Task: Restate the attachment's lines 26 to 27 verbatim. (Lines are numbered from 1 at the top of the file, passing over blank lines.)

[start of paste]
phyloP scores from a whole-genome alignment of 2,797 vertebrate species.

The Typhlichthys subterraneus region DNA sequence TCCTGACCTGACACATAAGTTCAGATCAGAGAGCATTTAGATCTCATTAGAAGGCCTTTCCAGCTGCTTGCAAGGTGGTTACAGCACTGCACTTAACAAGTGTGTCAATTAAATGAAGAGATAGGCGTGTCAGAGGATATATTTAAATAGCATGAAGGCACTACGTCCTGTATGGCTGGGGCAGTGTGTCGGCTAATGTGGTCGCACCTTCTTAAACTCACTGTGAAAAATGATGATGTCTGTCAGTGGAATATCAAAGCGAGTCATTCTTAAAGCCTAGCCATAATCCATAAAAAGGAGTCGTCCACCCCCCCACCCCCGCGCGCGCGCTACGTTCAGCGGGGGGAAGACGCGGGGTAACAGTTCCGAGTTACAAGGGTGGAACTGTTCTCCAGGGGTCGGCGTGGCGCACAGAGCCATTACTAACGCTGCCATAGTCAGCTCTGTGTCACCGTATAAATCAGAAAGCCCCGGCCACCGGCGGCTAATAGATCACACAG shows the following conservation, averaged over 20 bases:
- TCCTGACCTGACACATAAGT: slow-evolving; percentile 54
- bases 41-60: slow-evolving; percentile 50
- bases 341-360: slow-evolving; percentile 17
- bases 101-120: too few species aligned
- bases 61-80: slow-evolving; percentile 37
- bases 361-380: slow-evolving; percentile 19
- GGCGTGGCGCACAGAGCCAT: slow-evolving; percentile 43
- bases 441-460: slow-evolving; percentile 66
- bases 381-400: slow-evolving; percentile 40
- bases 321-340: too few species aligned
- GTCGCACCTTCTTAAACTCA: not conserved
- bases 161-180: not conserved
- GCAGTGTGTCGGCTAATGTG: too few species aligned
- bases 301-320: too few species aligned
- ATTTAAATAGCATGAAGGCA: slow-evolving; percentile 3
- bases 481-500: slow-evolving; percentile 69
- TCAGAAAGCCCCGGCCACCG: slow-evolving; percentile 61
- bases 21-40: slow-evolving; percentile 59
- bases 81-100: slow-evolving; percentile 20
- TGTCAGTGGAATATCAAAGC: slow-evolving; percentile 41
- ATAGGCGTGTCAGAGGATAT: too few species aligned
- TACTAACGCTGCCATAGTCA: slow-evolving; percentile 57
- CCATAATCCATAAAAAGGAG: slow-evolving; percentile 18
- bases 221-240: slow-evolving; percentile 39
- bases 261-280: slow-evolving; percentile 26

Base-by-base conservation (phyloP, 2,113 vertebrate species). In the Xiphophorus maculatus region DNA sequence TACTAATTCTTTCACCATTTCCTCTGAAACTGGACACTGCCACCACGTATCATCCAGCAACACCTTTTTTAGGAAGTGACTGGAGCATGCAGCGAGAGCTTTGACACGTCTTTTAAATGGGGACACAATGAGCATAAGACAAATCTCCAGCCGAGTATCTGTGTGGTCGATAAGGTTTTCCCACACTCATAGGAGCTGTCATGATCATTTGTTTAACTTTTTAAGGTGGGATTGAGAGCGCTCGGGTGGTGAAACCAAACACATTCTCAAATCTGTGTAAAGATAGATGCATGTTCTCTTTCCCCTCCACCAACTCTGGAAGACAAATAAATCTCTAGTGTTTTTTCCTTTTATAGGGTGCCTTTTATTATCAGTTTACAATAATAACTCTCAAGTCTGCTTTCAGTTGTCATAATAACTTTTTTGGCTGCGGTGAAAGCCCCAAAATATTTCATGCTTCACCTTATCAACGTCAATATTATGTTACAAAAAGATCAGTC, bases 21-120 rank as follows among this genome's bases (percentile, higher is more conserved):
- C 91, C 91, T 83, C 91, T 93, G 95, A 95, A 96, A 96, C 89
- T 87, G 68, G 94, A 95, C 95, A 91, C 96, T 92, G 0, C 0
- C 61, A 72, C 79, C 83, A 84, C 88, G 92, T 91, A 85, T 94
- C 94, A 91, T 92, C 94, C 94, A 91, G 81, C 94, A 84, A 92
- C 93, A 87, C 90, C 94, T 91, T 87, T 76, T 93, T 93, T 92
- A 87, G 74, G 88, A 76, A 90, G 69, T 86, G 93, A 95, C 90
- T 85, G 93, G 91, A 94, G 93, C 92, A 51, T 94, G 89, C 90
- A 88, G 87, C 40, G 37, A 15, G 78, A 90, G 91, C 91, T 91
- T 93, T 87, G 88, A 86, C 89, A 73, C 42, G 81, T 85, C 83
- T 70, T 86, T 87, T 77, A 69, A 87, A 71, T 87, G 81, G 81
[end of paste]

- bases 221-240: slow-evolving; percentile 39
- bases 261-280: slow-evolving; percentile 26